Main channel for the purpose of the trade for Quebec was St. Lawrence River at the time of summer. At the time of winter, the river filled with ice and due to this the people were not able to trade. The need of the people of Quebec to become competitive was the reason behind the building of the bridge upon the river. The length of the initial design of the bridge was 487.7 m. In May 1900, the length of the bridge was increased to 548.6 m by the consulting engineer Theodore Cooper. It was mentioned by Cooper that this will help in eliminating the risk of the construction of piers in deep water, reduce the time of construction of piers and reduce the effect of ice. The engineering reasons were genuine for the change in the plan for the construction of the bridge. The construction started on 2nd October 1990. The Quebec Bridge Company had sufficient funds to start erecting the substructure. The supervisors and the workers found deflections on the chords of the bridge when the bridge was erected. At the time when the workers put efforts to rivet the joints in between the chords, the line up of the predrilled holes was not possible. Apart from this, the deflections in the bridge were also noticed in compression members. By the time, the deflection in the compression members increased. In mid June, the deflections were noticed and reported to Cooper by the site inspector. The cambering of the compression members had been done to line up the joints and rivet together. Although, some joints failed to close. It was presumed by the inspector and the Cooper that the small deflections in the bridge took place because of some unidentified pre-existing condition and they were not worried. Later, other deflections were also found during the inspection in the chords in August. Again the deflections were reported to Cooper. He messaged to chief engineers of Phoenix Company asking about the bend in the 7L and 8L chords. It was replied by chief engineer that he did not know. Chief design engineer of Phoenix Company was sure that bend was put at shop in the chord ribs. Later, it was admitted by him that he never questioned the chords. On site inspector justified that he was sure that the bend in the chord occurred when the chords were under stress and he was not there at the time when the chords were positioned. Another bend in the chords 8L and 9L was reported to Cooper (Modjeski, Borden, & Monsarrat, 1919). The lower chords of truss were deflecting on either side of pier. An unusual patter was emerging in the bridge. Compression member with the heavy loads were steadily bulking. The latticing in the compression members were building and the higher stresses were placed upon latticing and upon the rivets attached to lattices.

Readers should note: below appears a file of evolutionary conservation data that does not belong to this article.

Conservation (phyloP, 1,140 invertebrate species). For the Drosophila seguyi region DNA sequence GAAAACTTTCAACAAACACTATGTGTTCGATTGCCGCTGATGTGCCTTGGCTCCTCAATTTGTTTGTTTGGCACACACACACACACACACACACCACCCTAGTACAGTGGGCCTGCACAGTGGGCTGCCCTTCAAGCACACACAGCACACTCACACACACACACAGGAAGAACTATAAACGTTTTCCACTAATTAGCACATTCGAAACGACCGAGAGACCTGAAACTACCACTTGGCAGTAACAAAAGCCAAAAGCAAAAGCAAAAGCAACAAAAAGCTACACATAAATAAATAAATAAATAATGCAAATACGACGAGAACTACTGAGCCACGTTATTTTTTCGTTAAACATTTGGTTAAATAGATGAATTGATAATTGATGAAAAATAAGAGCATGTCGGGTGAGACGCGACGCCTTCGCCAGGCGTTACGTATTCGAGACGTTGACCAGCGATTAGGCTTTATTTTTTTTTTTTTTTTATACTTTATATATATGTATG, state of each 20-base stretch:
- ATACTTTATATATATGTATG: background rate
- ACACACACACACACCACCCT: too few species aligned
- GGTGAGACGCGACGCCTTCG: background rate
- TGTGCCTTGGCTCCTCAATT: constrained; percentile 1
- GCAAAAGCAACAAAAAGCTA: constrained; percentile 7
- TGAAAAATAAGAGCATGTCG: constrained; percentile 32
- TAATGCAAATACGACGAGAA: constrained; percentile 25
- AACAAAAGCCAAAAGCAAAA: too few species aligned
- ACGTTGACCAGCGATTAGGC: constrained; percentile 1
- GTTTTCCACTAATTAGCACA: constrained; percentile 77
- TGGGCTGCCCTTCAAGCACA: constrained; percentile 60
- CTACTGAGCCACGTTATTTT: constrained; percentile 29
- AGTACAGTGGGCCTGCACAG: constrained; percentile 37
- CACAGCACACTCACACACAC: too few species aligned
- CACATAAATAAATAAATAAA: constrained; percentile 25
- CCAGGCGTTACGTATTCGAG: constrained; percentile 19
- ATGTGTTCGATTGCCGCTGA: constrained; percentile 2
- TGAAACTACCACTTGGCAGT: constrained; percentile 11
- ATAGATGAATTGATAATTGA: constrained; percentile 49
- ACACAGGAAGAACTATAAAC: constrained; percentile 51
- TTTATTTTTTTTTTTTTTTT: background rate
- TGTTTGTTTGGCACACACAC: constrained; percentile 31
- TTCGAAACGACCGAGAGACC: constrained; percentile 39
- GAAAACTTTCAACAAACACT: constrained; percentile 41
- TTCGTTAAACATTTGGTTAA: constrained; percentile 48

Action taken to handle situation